A long time ago, i.e. shortly before Poland’s accession to the European Union, I was at an event of the international legal network to which I belonged. I remember a certain Finn’s name, Henrik Hastö, being intensely warned about what his EU country entered into for a lawyer. I believed him, nodded my head, but rather without conviction.
It must be said that in 2004 there was no major shock to the professional life of most Polish lawyers. Not after that. Most EU regulations enter Poland through Polish legal acts. Even regulations, not knowing why, are covered by Polish laws, such as the most famous of the EU regulations in recent years, GDPR, i.e. GDPR.
The fact that EU regulations are directly applicable in the member states is known. Not everyone knows, however, that the jurisprudence of the Court of Justice of the European Union actually leads to the direct application of the directive as well.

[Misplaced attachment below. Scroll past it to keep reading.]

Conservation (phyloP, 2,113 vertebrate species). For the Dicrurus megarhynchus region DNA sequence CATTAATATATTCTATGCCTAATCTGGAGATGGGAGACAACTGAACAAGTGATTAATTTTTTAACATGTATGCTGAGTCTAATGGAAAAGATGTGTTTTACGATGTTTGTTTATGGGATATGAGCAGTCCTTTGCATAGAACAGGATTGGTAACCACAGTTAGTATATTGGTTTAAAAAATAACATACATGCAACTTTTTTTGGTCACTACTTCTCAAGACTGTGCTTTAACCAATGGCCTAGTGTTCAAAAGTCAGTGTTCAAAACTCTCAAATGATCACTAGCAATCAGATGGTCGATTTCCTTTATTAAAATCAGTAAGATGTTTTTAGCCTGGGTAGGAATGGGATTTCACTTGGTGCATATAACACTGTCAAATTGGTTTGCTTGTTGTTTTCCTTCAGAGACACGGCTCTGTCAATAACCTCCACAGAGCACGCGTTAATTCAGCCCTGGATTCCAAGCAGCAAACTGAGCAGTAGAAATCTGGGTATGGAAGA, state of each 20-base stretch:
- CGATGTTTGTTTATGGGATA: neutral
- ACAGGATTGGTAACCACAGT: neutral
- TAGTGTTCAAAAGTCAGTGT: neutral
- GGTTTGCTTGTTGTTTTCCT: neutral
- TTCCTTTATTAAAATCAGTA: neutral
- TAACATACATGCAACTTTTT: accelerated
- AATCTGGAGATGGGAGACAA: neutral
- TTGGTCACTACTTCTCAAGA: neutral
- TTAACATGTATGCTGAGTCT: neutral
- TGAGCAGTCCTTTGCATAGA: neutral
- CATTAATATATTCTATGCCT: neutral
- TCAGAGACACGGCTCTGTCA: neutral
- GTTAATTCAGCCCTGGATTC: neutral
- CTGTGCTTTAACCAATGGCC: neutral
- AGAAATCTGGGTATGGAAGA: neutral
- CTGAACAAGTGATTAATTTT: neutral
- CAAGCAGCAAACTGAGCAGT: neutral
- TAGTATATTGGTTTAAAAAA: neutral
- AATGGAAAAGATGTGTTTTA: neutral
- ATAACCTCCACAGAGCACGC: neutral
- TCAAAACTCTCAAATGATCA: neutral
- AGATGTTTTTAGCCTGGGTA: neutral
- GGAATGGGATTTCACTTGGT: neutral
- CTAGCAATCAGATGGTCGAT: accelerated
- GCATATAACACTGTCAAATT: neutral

The reasoning of the Court relates to the equality directives (2000/54 and 2006/78), but it is likely to apply to other issues as well. It consists in the fact that if a certain right arises from constitutional acts of the European Union, i.e. primarily from the Treaty on the Functioning of the European Union, national courts are obliged to interpret the law in such a way that it is possible to apply the relevant act. The point is that this top-shelf provision is to be understood as defined in a particular directive. Thus, in practice, directives are applied directly to the legal orders of the Member States.